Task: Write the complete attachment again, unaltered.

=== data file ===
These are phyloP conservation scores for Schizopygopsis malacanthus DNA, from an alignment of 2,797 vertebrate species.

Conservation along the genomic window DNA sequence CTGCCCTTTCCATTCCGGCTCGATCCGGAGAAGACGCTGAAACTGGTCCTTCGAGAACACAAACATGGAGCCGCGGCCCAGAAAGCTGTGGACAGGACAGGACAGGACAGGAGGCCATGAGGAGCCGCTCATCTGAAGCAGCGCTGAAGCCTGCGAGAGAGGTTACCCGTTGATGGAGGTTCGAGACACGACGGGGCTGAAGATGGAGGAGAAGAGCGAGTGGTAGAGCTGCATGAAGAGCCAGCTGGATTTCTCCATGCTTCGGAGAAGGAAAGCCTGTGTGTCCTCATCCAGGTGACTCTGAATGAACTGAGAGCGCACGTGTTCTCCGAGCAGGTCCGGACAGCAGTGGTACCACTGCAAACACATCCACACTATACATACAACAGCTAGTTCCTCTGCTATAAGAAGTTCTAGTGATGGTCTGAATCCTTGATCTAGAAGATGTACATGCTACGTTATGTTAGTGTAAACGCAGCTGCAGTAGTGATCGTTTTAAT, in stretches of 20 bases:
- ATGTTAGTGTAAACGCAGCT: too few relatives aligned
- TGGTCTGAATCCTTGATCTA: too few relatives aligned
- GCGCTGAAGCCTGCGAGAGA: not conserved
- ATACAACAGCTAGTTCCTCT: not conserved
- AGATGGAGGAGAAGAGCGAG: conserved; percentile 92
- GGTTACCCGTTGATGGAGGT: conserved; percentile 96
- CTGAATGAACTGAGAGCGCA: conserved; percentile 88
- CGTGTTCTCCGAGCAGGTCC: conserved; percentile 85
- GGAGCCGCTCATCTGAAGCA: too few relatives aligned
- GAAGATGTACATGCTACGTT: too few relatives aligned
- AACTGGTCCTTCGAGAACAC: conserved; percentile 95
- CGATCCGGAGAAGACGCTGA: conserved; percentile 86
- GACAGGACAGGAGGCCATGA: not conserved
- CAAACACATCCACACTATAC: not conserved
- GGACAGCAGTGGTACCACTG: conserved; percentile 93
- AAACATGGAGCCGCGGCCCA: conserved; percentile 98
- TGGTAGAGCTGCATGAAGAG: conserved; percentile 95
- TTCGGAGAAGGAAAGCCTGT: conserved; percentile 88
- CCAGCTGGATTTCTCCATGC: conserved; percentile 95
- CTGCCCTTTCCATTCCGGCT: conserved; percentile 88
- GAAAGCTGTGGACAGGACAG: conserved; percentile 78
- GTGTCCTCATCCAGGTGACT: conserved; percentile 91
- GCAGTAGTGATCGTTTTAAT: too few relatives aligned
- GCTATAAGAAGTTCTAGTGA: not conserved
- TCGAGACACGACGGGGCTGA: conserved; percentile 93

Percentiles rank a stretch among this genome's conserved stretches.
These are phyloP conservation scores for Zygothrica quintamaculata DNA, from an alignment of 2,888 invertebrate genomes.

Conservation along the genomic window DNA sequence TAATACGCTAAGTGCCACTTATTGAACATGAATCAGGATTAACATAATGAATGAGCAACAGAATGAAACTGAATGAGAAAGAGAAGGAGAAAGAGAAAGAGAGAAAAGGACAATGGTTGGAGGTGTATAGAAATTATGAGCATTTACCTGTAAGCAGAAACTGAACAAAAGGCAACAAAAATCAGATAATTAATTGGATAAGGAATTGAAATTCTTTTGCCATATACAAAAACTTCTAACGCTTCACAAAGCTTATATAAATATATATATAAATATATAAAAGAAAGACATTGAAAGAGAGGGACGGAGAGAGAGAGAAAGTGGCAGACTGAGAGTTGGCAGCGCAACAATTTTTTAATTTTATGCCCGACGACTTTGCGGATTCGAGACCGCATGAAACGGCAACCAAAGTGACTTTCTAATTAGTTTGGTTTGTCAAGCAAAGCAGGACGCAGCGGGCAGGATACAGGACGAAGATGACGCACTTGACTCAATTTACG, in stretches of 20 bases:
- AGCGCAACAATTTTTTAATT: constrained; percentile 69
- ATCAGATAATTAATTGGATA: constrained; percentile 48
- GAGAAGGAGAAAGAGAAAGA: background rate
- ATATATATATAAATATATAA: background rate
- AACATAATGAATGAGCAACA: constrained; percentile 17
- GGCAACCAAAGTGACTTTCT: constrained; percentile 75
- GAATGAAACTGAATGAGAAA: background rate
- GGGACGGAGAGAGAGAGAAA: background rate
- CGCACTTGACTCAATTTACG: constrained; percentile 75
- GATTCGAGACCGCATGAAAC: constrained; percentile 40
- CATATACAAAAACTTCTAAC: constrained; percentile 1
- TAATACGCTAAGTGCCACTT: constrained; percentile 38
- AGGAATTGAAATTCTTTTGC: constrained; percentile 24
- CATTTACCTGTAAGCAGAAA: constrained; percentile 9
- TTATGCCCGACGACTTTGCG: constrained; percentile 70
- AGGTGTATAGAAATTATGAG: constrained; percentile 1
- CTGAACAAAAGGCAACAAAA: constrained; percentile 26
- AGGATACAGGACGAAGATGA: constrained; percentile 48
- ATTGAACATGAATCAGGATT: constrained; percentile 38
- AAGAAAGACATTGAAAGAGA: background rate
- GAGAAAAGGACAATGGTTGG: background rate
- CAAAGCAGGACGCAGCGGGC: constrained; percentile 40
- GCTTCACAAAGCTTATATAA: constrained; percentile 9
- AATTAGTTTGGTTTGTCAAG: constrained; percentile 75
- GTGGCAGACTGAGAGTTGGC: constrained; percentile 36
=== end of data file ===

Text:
These are phyloP conservation scores for Schizopygopsis malacanthus DNA, from an alignment of 2,797 vertebrate species.

Conservation along the genomic window DNA sequence CTGCCCTTTCCATTCCGGCTCGATCCGGAGAAGACGCTGAAACTGGTCCTTCGAGAACACAAACATGGAGCCGCGGCCCAGAAAGCTGTGGACAGGACAGGACAGGACAGGAGGCCATGAGGAGCCGCTCATCTGAAGCAGCGCTGAAGCCTGCGAGAGAGGTTACCCGTTGATGGAGGTTCGAGACACGACGGGGCTGAAGATGGAGGAGAAGAGCGAGTGGTAGAGCTGCATGAAGAGCCAGCTGGATTTCTCCATGCTTCGGAGAAGGAAAGCCTGTGTGTCCTCATCCAGGTGACTCTGAATGAACTGAGAGCGCACGTGTTCTCCGAGCAGGTCCGGACAGCAGTGGTACCACTGCAAACACATCCACACTATACATACAACAGCTAGTTCCTCTGCTATAAGAAGTTCTAGTGATGGTCTGAATCCTTGATCTAGAAGATGTACATGCTACGTTATGTTAGTGTAAACGCAGCTGCAGTAGTGATCGTTTTAAT, in stretches of 20 bases:
- ATGTTAGTGTAAACGCAGCT: too few relatives aligned
- TGGTCTGAATCCTTGATCTA: too few relatives aligned
- GCGCTGAAGCCTGCGAGAGA: not conserved
- ATACAACAGCTAGTTCCTCT: not conserved
- AGATGGAGGAGAAGAGCGAG: conserved; percentile 92
- GGTTACCCGTTGATGGAGGT: conserved; percentile 96
- CTGAATGAACTGAGAGCGCA: conserved; percentile 88
- CGTGTTCTCCGAGCAGGTCC: conserved; percentile 85
- GGAGCCGCTCATCTGAAGCA: too few relatives aligned
- GAAGATGTACATGCTACGTT: too few relatives aligned
- AACTGGTCCTTCGAGAACAC: conserved; percentile 95
- CGATCCGGAGAAGACGCTGA: conserved; percentile 86
- GACAGGACAGGAGGCCATGA: not conserved
- CAAACACATCCACACTATAC: not conserved
- GGACAGCAGTGGTACCACTG: conserved; percentile 93
- AAACATGGAGCCGCGGCCCA: conserved; percentile 98
- TGGTAGAGCTGCATGAAGAG: conserved; percentile 95
- TTCGGAGAAGGAAAGCCTGT: conserved; percentile 88
- CCAGCTGGATTTCTCCATGC: conserved; percentile 95
- CTGCCCTTTCCATTCCGGCT: conserved; percentile 88
- GAAAGCTGTGGACAGGACAG: conserved; percentile 78
- GTGTCCTCATCCAGGTGACT: conserved; percentile 91
- GCAGTAGTGATCGTTTTAAT: too few relatives aligned
- GCTATAAGAAGTTCTAGTGA: not conserved
- TCGAGACACGACGGGGCTGA: conserved; percentile 93

Percentiles rank a stretch among this genome's conserved stretches.
These are phyloP conservation scores for Zygothrica quintamaculata DNA, from an alignment of 2,888 invertebrate genomes.

Conservation along the genomic window DNA sequence TAATACGCTAAGTGCCACTTATTGAACATGAATCAGGATTAACATAATGAATGAGCAACAGAATGAAACTGAATGAGAAAGAGAAGGAGAAAGAGAAAGAGAGAAAAGGACAATGGTTGGAGGTGTATAGAAATTATGAGCATTTACCTGTAAGCAGAAACTGAACAAAAGGCAACAAAAATCAGATAATTAATTGGATAAGGAATTGAAATTCTTTTGCCATATACAAAAACTTCTAACGCTTCACAAAGCTTATATAAATATATATATAAATATATAAAAGAAAGACATTGAAAGAGAGGGACGGAGAGAGAGAGAAAGTGGCAGACTGAGAGTTGGCAGCGCAACAATTTTTTAATTTTATGCCCGACGACTTTGCGGATTCGAGACCGCATGAAACGGCAACCAAAGTGACTTTCTAATTAGTTTGGTTTGTCAAGCAAAGCAGGACGCAGCGGGCAGGATACAGGACGAAGATGACGCACTTGACTCAATTTACG, in stretches of 20 bases:
- AGCGCAACAATTTTTTAATT: constrained; percentile 69
- ATCAGATAATTAATTGGATA: constrained; percentile 48
- GAGAAGGAGAAAGAGAAAGA: background rate
- ATATATATATAAATATATAA: background rate
- AACATAATGAATGAGCAACA: constrained; percentile 17
- GGCAACCAAAGTGACTTTCT: constrained; percentile 75
- GAATGAAACTGAATGAGAAA: background rate
- GGGACGGAGAGAGAGAGAAA: background rate
- CGCACTTGACTCAATTTACG: constrained; percentile 75
- GATTCGAGACCGCATGAAAC: constrained; percentile 40
- CATATACAAAAACTTCTAAC: constrained; percentile 1
- TAATACGCTAAGTGCCACTT: constrained; percentile 38
- AGGAATTGAAATTCTTTTGC: constrained; percentile 24
- CATTTACCTGTAAGCAGAAA: constrained; percentile 9
- TTATGCCCGACGACTTTGCG: constrained; percentile 70
- AGGTGTATAGAAATTATGAG: constrained; percentile 1
- CTGAACAAAAGGCAACAAAA: constrained; percentile 26
- AGGATACAGGACGAAGATGA: constrained; percentile 48
- ATTGAACATGAATCAGGATT: constrained; percentile 38
- AAGAAAGACATTGAAAGAGA: background rate
- GAGAAAAGGACAATGGTTGG: background rate
- CAAAGCAGGACGCAGCGGGC: constrained; percentile 40
- GCTTCACAAAGCTTATATAA: constrained; percentile 9
- AATTAGTTTGGTTTGTCAAG: constrained; percentile 75
- GTGGCAGACTGAGAGTTGGC: constrained; percentile 36